Jason Kurylo: NHL Slow To Recognize Sedin
Henrik Sedin is the ninth different player to etch his name on the Art Ross trophy in the past nine seasons. He finished the 2009-2010 season with 112 points, which puts him alongside guys like Guy Lafleur, Wayne Gretzky, Mario Lemieux and Bobby Orr. His effort this year has been every bit as Herculean as the local media is saying; to put his club record total in perspective, when Pavel Bure scored 110 in 1992-93, the Russian Rocket didn’t even rate top ten status in league scoring.
Despite this remarkable season, in which Henrik played 19 games without his brother Daniel, the NHL website took nearly 24 hours to even include his name among their season-ending headlines:
Hank – the league leader in points – was nowhere to be found. “Crosby, Stamkos tie for ‘Rocket’ Richard trophy”, and “Ovechkin’s trophy bids come up short in finale” are articles that no doubt mention the Vancouver Canuck forward, but seriously, what does a Sedin have to do to get some love from the league? Stamkos and Crosby both rate video highlights on the main NHL.com page – is Henrik’s four-point final game against Calgary available? Daniel’s outstanding hat-trick goal? Nothin’.
It was only a quick email and letter blitz by Vancouver fans that moved the league to change things. Now the site bears the headline it should, “Henrik Sedin wins Art Ross”, and links to a video clip of Daniel’s between-the-legs hat trick goal against Mikka Kiprusoff.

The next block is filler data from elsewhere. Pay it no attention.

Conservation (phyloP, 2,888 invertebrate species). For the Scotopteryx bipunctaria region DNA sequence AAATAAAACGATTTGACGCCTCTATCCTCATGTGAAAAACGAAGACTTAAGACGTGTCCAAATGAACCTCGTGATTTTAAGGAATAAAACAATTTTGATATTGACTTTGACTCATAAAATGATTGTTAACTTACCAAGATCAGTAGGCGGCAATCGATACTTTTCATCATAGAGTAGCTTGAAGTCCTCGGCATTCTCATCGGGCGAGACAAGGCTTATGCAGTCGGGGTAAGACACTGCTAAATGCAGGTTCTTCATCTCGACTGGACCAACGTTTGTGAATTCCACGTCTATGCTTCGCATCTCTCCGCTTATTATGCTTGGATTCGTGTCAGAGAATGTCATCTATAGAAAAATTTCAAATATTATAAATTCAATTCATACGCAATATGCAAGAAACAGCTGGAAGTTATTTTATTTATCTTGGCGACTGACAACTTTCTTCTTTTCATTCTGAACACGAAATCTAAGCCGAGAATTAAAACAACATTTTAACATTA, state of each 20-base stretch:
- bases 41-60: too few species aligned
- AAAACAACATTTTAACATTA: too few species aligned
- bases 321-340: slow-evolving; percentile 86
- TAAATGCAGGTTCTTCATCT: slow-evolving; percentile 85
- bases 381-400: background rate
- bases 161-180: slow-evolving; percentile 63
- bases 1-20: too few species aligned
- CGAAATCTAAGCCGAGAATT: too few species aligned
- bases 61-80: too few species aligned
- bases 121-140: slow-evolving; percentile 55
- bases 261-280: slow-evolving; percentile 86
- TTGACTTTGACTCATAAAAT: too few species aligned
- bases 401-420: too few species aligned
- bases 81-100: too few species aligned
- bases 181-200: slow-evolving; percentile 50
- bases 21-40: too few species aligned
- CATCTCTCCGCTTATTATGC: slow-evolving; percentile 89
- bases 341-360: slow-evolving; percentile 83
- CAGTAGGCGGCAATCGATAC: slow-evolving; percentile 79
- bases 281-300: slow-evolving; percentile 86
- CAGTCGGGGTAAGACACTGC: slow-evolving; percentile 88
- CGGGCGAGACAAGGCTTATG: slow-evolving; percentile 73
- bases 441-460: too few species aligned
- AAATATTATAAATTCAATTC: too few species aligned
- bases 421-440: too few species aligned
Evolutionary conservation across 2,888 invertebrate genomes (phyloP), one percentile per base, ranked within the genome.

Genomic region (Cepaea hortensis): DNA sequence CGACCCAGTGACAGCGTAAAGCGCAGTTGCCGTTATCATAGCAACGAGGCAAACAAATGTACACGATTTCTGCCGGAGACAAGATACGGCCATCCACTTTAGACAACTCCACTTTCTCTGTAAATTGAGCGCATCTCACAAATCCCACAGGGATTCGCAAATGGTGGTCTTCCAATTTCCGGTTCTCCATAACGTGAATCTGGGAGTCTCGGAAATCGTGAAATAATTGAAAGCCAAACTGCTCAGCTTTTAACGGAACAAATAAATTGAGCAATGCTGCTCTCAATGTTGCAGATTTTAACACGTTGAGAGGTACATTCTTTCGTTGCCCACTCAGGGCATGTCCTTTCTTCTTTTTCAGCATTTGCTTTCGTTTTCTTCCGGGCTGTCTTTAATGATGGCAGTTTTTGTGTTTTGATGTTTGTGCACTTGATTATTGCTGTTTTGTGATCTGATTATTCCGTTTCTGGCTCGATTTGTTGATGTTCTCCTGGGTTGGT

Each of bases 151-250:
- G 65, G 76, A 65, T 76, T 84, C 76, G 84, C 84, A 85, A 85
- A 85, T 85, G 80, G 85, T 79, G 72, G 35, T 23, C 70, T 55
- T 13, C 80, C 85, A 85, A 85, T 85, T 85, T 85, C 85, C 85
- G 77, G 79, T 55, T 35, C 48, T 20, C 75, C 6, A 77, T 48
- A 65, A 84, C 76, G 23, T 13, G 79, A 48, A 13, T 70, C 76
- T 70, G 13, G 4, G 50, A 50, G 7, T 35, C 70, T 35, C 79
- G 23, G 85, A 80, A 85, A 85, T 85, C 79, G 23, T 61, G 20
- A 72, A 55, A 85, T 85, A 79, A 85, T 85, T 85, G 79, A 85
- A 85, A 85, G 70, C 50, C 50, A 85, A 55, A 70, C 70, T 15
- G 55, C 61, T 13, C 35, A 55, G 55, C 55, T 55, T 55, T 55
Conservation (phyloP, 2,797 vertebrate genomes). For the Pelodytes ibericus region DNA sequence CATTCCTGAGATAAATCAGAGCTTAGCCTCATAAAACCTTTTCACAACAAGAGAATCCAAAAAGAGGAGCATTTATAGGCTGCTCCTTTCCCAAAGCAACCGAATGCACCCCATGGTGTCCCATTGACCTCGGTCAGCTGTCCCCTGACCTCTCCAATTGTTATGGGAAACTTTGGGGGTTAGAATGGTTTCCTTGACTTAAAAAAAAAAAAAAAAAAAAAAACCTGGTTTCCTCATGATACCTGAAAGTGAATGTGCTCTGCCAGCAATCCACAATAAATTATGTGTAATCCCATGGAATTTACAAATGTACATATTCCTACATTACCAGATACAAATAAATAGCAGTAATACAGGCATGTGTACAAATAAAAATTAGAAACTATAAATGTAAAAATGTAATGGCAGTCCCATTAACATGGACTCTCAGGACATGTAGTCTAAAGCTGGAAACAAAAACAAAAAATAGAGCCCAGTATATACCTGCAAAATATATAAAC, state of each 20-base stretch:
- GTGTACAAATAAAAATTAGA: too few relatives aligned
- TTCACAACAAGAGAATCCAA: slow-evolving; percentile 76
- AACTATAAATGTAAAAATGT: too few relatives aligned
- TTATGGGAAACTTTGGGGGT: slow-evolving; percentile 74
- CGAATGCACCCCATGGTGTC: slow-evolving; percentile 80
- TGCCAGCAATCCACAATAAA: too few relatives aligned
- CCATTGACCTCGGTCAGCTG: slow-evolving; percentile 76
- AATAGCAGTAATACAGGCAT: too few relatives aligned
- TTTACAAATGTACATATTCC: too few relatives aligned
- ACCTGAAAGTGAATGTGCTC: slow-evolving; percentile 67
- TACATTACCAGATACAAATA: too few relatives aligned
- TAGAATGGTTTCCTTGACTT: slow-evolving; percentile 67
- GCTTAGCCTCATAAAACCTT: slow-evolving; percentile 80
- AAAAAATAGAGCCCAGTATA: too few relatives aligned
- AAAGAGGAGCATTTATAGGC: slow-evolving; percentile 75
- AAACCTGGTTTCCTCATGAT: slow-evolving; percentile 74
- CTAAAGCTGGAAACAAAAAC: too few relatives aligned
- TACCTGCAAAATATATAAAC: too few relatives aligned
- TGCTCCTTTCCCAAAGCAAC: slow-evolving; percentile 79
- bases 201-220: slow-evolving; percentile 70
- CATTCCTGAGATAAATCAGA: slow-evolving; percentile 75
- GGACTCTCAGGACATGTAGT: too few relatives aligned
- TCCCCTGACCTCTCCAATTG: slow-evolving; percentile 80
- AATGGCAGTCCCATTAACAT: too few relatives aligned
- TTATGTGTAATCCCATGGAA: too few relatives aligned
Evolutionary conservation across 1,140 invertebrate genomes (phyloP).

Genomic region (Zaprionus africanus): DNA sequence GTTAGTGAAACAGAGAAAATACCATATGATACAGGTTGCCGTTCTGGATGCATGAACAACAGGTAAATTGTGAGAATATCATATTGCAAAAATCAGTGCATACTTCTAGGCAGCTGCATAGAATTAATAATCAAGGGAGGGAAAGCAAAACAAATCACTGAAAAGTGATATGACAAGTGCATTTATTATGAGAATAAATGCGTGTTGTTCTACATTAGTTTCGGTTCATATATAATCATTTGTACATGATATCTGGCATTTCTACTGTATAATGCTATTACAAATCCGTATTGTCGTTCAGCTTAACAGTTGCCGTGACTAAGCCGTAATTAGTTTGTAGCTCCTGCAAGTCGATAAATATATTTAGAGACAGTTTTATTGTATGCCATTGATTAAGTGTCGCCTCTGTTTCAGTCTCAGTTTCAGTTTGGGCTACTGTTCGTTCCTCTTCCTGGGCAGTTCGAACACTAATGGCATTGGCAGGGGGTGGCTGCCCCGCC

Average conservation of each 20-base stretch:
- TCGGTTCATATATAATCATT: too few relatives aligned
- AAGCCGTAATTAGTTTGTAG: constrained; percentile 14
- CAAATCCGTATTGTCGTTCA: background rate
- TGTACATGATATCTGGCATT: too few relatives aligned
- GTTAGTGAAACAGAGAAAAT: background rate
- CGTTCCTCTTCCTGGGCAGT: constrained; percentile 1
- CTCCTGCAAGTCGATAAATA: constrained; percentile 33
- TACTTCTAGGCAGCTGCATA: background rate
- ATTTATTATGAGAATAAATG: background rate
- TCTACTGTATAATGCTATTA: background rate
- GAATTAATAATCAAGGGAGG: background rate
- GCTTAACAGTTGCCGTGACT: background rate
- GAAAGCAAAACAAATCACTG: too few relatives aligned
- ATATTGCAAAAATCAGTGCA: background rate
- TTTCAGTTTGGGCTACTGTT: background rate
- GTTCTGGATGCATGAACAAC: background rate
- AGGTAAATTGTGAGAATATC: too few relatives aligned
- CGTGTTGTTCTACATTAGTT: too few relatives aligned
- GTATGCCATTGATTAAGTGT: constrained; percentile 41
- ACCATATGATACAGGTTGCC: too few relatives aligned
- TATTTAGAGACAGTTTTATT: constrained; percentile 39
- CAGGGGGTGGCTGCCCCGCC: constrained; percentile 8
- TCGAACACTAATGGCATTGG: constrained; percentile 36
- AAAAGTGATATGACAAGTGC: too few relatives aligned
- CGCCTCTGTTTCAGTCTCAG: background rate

The NHL has long used Crosby and Ovechkin as their poster boys. Other past winners of the Gary Bettman-era Art Ross, like Jarome Iginla, Jaromir Jagr and Joe Thornton, are all, for a lack of better term, sexy. Betts can sell those guys to the American networks. Henrik Sedin, though? Hardly a GQ cover candidate. League officials will put on their Kodak moment smiles in Las Vegas, and they’ll probably come up with some marketing department spin to spew. They’ve already exploited the “Swedish Twins” bit in one TV spot a couple of years ago, right? But you have got to know that league executives and broadcast brass were cheering for Ovechkin and Crosby to tie up the scoring race on the final day.
How bitter should we be, really? Hard to say. With or without Bettman’s henchmen supporting our boy, Henke will be bringing back to GM Place a major piece of hardware that Vancouver has never seen before: the Art Ross trophy.